2020’s Digital Push May Mean Future Security Risks


In 2020, credit unions prioritized service over expansion. But creating new digital solutions for members and employees was a whirlwind of uncertainty and this year, leaders will need to stay extra vigilant when it comes to credit union cybersecurity.

Now, many credit unions are focused again on expansion. 2021 looks to be the year 2020 was meant to be, in terms of growth. For this to happen, however, credit unions must protect themselves from cybersecurity setbacks. Here’s why:

Credit Union Cybersecurity

Your credit union, just like any other financial institution right now, has likely checked and rechecked your credit union cybersecurity solutions and protocols in the wake of rising fraudulent activity and cyber breaches taking place all over the country.

Credit union IT professionals have been working tirelessly for the last year to ensure all firewalls and anti-malware programs are present and running on all devices in your network.

The good news is, in most cases, your credit union is at low risk of being breached through your many security systems and protocols. But there is a chink in your credit union’s armor – and it’s your employees.

The Chink in Your Credit Union Armor – Your Employees

Your employees are one of the best assets your credit union has – and unfortunately, they are also often inadvertently to blame for cybersecurity breaches.

According to Varonis, 95% of cybersecurity breaches are caused by human error. And in the last year, your employees have been thrown out of their element and into new remote and hybrid work models, which increases the chances of a breach.

Even if your employees are only performing their work on approved devices, it’s still vitally important to continue educating them on new threats and how to avoid them.

Sending alerts, reminders, and educational material about phishing (one of the top methods employees fall for when it comes to cybersecurity breaches) is a great way to foster a cyber security-minded work culture and bridge gaps in tech-based employee skills.

Some common features of phishing emails to look out for include:

  • Offers that seem too good to be true. Phishing emails often have some kind of amazing, lucrative deal for recipients or even include information about a product or prize you’ve “won.”
  • Sense of Urgency. The point of these emails is to entice readers to “act now” or “click here” in a short amount of time or they risk losing the “special offer.”
  • Hyperlinks. Cybercriminals often use hyperlinks to mask the real link they want you to click on. To see if a link is legitimate, hold your mouse over the linked text to reveal the real link you will be navigating to. Be careful and check for typos in the link, as many phishing emails say they’re taking you to a legitimate website like “yourbank.com” but if you look closely, the “m” is really an “r” and an “n” set together to trick you into thinking the link is legitimate.
  • Attachments. If you are not expecting emails with attachments, or the attachment seems odd, don’t click on it. These attachments may have viruses or other malware that are released upon opening.
  • Unusual sender. The cardinal rule of employee-based cybersecurity is this – if you aren’t expecting an email from someone, don’t open it – especially if it has any of the abovementioned hallmarks of a phishing email.

Kick Start Your Credit Union’s Digital Expansion

Keep your credit union moving forward. IMS Integration offers premiere solutions for Keystone users:

  • Corelation Solutions: Skip a Pay, Reward Checking, and Online Courtesy Pay+.
  • Infuzion: This powerful tool was developed to streamline complex functions without spending hours developing scripts.
  • Web Loan Applications: Loans are critical to your credit union’s success. Enhance your member experience by implementing our online loan applications system, which tightly integrates with KeyStone core.

If you want to explore our offerings further, or you have questions about our solutions, contact us today.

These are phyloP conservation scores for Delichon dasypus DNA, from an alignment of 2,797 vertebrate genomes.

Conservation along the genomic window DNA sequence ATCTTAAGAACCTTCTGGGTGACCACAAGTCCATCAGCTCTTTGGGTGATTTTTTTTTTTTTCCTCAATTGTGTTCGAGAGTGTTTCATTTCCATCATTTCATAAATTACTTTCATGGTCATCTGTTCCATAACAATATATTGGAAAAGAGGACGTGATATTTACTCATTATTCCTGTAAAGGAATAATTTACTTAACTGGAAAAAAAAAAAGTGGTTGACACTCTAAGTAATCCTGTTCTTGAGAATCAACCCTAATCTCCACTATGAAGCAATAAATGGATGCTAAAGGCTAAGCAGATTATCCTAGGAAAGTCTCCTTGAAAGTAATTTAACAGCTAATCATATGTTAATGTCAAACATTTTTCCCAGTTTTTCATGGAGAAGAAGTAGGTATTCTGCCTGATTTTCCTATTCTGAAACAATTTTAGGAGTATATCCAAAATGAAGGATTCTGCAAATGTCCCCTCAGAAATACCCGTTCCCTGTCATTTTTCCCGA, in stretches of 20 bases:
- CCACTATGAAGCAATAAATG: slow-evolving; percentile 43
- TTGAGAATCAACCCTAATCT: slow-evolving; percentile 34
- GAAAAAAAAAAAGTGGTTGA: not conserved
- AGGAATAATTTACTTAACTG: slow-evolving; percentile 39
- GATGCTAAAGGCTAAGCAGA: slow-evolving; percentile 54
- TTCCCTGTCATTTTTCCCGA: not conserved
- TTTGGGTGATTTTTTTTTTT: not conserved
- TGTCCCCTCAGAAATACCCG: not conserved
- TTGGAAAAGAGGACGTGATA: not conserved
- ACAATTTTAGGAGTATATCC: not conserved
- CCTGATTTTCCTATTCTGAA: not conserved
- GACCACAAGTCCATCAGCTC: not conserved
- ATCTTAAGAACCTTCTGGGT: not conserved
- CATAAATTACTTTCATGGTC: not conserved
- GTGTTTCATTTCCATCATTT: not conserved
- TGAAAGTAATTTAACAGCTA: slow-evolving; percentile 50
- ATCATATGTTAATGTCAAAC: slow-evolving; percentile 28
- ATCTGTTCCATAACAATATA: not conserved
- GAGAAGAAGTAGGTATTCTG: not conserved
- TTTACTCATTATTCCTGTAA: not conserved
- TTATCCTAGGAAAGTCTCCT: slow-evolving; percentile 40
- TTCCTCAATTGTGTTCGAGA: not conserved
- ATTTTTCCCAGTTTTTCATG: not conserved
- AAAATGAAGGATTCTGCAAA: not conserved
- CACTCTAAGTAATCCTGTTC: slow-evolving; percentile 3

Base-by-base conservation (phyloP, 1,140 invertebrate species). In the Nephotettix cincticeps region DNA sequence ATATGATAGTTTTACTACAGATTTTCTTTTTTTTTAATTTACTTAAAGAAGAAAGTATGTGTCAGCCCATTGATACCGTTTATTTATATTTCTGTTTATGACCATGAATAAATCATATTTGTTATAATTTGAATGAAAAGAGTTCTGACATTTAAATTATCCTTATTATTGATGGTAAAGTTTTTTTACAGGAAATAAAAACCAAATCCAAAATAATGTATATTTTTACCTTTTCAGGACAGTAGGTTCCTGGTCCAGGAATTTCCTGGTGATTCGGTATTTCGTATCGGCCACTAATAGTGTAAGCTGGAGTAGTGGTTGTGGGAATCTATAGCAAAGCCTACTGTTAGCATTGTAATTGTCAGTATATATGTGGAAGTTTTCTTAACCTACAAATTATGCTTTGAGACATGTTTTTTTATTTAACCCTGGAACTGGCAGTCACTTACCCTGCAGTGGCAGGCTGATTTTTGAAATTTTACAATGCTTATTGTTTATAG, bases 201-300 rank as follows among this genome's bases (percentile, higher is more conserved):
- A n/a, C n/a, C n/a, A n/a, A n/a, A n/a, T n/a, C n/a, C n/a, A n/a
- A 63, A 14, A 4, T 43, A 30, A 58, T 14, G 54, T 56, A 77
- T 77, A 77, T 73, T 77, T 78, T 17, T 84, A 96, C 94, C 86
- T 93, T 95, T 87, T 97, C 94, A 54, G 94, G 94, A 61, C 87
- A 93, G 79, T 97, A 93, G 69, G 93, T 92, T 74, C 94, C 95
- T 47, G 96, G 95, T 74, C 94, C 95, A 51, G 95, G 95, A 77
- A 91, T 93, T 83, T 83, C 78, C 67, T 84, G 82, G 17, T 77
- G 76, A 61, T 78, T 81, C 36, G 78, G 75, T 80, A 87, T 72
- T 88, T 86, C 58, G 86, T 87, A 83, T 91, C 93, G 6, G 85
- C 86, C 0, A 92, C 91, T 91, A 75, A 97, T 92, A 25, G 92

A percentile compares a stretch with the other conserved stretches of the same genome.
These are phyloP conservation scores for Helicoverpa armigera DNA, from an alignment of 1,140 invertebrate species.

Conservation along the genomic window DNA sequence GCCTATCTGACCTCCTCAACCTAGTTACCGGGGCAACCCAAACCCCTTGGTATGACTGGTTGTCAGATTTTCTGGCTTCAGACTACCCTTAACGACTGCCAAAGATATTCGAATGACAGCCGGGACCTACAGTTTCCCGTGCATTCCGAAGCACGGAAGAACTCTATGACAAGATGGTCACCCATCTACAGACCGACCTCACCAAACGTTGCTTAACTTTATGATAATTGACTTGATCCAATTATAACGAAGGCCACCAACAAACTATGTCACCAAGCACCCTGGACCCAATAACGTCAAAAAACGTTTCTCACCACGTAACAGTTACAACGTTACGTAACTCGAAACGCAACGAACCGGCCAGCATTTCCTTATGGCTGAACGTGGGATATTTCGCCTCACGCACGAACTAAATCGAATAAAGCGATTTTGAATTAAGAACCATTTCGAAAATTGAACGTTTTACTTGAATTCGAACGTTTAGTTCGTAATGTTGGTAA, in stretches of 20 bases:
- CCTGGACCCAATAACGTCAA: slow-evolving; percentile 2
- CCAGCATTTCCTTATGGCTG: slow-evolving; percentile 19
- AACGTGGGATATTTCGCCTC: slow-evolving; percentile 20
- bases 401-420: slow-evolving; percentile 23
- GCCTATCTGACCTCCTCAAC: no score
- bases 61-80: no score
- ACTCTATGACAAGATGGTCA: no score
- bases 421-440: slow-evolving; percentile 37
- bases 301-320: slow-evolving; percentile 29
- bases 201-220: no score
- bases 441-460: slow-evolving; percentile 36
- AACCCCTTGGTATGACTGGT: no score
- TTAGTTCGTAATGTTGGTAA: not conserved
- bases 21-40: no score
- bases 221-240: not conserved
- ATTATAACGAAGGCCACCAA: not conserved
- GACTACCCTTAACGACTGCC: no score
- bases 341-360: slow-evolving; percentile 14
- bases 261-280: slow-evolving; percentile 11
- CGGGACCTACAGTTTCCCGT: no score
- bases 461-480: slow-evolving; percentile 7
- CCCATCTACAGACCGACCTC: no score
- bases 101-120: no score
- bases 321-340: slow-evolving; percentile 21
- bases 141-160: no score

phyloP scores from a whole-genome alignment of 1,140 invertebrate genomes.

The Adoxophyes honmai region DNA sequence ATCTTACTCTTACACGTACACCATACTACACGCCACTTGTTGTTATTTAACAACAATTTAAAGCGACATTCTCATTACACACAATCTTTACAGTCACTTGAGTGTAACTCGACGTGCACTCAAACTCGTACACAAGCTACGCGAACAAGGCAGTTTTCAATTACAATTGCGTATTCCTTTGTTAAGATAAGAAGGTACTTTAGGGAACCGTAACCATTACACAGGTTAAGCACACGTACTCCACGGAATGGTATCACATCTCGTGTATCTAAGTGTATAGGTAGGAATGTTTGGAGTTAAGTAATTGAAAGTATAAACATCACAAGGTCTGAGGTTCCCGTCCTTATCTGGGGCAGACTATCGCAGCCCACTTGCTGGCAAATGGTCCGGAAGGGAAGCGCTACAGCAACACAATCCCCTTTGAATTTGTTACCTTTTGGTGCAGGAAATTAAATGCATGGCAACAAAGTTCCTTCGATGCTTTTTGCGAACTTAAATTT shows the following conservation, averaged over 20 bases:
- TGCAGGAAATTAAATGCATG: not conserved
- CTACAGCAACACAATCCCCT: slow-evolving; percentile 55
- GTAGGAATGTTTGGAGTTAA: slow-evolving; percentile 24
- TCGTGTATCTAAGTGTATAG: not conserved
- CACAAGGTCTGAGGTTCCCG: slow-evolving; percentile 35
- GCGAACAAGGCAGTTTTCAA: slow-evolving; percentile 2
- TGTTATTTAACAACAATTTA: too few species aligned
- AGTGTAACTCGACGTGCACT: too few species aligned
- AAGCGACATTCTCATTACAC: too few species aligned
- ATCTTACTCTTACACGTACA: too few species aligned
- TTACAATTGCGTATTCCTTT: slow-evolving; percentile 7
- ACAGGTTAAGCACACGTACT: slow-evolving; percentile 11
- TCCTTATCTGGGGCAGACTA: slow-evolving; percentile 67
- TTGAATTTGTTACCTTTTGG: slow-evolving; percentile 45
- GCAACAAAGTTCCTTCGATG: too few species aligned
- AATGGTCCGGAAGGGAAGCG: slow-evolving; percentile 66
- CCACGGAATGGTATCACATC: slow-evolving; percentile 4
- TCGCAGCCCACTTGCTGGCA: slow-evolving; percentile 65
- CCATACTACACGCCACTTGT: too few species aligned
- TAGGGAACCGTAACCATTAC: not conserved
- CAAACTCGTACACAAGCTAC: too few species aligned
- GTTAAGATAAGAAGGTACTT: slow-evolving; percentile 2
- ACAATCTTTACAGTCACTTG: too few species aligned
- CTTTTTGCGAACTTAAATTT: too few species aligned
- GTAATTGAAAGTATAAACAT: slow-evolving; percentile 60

2020 In Review for Credit Unions


The pandemic and other disasters caused a lot of uncertainty for your members and employees this year. As 2020 comes to a close, it’s important for leaders to review what they’ve learned so they can prepare for 2021. 

Here are the top insights credit unions have learned this year:

Members Need Digital Experiences

When the world locked down and started working remotely, members flocked to your credit union’s digital services. What was once seen as conveniences became needs, but your members still craved customization and personalization through your digital services and remote communication styles. They demanded improved digital experiences

In addition to increased phone volume and, potentially, the unveiling of video chatting at your credit union, your members increased the use of your website and mobile app. Website accessibility became even more valuable to serve more of your members.

As we’ve said before, “The digital member experience needs to be as close as possible to an all-encompassing, no limits, one-on-one discussion about the many products and programs your credit union offers.”

You may have seen a need to improve your software and digital infrastructure throughout this season. But those improvements don’t end with 2020. It’s imperative that credit unions continue to optimize the digital experience for their members on an ongoing basis. 

Related resources from our sister company, Information Management Solutions:

Cybersecurity is Increasingly Important

Credit unions across the nation, among other businesses, are finding that cybersecurity is critical for the well-being of their business and to keep their members’ data secure. 

We’ve known for a while that cybercriminals don’t discriminate who they attack and that not all cyber threats have malicious intent, but this year has made it even harder for smaller credit unions to keep up with the security demands placed on them, especially when transitioning to WFH environments. 

We previously summed this up as “Cybersecurity in 2020 is even more important than it was in past years because financial institutions can’t afford to be breached or hacked during these uncertain times.”

At the end of this year, one thing is clear: if your credit union hasn’t already, it’s time to strengthen your cybersecurity initiatives. 

Related resources from our sister company, Information Management Solutions:

Members Require a Better Experience

Your members want more. Their needs are always changing. As younger generations join credit unions and as time moves forward, member expectations change. This is especially true for 2020 as members’ needs changed practically overnight.